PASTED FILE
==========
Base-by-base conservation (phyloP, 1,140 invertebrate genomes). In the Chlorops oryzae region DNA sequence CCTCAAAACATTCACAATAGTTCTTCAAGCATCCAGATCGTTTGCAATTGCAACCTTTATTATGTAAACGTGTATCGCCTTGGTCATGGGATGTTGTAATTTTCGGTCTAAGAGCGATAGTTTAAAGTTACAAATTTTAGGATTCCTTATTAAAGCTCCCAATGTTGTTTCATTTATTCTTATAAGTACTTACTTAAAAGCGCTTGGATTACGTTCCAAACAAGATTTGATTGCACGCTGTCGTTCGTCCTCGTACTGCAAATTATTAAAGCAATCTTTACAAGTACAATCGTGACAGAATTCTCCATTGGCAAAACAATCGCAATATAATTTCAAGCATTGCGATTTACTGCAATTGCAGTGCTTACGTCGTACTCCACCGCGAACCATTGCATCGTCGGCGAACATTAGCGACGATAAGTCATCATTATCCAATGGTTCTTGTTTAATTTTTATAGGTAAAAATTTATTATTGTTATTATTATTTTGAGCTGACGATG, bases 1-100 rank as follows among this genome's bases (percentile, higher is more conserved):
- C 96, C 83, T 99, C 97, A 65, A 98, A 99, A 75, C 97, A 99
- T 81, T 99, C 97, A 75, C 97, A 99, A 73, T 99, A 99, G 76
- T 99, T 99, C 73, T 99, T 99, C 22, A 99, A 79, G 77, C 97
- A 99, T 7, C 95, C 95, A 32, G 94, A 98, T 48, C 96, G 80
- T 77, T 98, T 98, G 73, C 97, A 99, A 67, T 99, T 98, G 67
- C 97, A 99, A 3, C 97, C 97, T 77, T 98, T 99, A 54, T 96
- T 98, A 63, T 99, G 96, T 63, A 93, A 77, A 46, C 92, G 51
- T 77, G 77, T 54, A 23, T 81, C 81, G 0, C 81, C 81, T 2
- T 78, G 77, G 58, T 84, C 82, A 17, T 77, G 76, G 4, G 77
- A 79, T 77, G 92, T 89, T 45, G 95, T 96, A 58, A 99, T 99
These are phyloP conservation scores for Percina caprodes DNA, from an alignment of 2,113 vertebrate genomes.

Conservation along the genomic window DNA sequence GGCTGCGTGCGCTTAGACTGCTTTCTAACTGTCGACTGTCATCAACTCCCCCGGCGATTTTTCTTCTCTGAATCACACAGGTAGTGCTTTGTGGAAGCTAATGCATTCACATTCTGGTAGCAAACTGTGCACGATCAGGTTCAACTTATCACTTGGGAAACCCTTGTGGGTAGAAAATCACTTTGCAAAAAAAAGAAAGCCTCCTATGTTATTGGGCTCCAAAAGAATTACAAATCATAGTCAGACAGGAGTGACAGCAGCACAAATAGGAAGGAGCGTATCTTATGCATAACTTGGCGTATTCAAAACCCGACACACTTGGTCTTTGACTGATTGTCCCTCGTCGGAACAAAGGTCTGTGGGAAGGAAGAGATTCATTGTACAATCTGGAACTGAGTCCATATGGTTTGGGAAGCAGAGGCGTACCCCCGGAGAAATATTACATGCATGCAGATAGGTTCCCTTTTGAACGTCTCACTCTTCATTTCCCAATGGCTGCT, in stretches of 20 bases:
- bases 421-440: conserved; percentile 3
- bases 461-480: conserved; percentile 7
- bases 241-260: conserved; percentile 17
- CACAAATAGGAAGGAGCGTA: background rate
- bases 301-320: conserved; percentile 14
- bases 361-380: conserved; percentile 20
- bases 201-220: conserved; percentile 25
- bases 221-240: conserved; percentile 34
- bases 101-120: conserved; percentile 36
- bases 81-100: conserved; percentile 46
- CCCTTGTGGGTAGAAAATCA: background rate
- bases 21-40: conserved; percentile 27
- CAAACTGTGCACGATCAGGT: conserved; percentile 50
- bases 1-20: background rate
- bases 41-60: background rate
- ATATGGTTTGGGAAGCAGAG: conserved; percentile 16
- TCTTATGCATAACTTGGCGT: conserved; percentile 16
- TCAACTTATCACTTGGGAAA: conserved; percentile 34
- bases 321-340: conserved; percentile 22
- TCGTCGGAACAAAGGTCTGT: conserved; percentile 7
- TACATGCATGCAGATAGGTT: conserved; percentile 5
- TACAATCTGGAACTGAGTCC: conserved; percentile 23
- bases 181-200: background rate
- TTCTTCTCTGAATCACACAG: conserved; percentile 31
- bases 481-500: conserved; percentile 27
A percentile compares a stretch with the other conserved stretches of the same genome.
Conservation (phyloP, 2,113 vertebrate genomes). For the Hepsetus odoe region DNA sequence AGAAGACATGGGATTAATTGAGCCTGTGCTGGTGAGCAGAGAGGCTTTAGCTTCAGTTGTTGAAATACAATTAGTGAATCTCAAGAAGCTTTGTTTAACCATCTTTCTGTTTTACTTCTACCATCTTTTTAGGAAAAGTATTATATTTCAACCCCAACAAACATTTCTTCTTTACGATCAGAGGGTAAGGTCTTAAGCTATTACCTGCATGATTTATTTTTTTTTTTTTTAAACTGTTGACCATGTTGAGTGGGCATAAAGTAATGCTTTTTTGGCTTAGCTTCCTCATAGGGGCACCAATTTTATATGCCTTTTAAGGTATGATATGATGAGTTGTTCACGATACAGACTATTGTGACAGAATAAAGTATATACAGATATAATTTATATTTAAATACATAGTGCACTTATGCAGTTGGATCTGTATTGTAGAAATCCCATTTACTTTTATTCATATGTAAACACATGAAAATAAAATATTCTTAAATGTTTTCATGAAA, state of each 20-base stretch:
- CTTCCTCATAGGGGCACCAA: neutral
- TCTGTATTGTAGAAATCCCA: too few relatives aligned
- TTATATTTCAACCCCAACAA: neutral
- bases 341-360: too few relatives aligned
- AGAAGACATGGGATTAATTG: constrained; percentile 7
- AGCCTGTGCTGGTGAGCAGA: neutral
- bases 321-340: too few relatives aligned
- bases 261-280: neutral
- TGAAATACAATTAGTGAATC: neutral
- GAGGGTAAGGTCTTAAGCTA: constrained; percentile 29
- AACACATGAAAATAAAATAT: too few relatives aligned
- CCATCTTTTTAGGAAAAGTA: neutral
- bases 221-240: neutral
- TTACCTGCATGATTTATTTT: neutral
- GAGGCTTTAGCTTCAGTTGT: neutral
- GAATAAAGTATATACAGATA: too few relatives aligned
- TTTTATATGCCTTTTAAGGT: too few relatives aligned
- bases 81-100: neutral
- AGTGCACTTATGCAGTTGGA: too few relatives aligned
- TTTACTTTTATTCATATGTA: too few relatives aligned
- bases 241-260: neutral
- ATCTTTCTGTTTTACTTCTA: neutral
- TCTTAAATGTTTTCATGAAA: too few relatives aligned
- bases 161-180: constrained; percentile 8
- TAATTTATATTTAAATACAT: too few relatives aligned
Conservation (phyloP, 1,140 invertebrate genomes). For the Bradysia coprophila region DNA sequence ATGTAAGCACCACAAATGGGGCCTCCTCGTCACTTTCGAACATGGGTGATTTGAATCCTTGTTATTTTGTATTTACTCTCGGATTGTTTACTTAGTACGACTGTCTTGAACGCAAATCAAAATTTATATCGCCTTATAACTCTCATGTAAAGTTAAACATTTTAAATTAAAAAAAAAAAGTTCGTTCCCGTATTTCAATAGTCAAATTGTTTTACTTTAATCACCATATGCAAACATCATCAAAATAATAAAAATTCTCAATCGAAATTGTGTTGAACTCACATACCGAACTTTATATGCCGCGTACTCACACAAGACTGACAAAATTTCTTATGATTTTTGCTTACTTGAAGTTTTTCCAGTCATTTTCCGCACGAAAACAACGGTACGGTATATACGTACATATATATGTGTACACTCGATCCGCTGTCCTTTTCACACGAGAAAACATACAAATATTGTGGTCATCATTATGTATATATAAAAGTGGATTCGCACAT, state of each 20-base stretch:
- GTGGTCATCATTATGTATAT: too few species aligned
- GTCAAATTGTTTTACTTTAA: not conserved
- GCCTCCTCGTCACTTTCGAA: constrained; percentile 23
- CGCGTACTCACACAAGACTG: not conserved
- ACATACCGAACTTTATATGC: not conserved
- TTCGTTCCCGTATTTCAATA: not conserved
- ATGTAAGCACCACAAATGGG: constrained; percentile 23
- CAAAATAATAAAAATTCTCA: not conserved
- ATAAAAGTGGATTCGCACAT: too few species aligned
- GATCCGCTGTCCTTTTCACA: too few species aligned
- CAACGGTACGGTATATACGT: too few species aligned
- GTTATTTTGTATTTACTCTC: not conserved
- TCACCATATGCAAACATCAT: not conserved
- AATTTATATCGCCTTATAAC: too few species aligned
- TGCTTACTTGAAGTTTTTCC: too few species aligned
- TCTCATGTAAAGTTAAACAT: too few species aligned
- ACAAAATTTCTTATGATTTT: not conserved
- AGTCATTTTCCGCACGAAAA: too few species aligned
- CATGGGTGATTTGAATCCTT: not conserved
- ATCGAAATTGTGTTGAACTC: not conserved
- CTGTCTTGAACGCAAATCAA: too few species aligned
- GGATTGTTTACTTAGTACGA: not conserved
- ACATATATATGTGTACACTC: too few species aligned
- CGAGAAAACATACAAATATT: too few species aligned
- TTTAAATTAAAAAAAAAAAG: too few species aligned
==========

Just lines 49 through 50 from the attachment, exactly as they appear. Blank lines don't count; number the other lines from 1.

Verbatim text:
- TGAAATACAATTAGTGAATC: neutral
- GAGGGTAAGGTCTTAAGCTA: constrained; percentile 29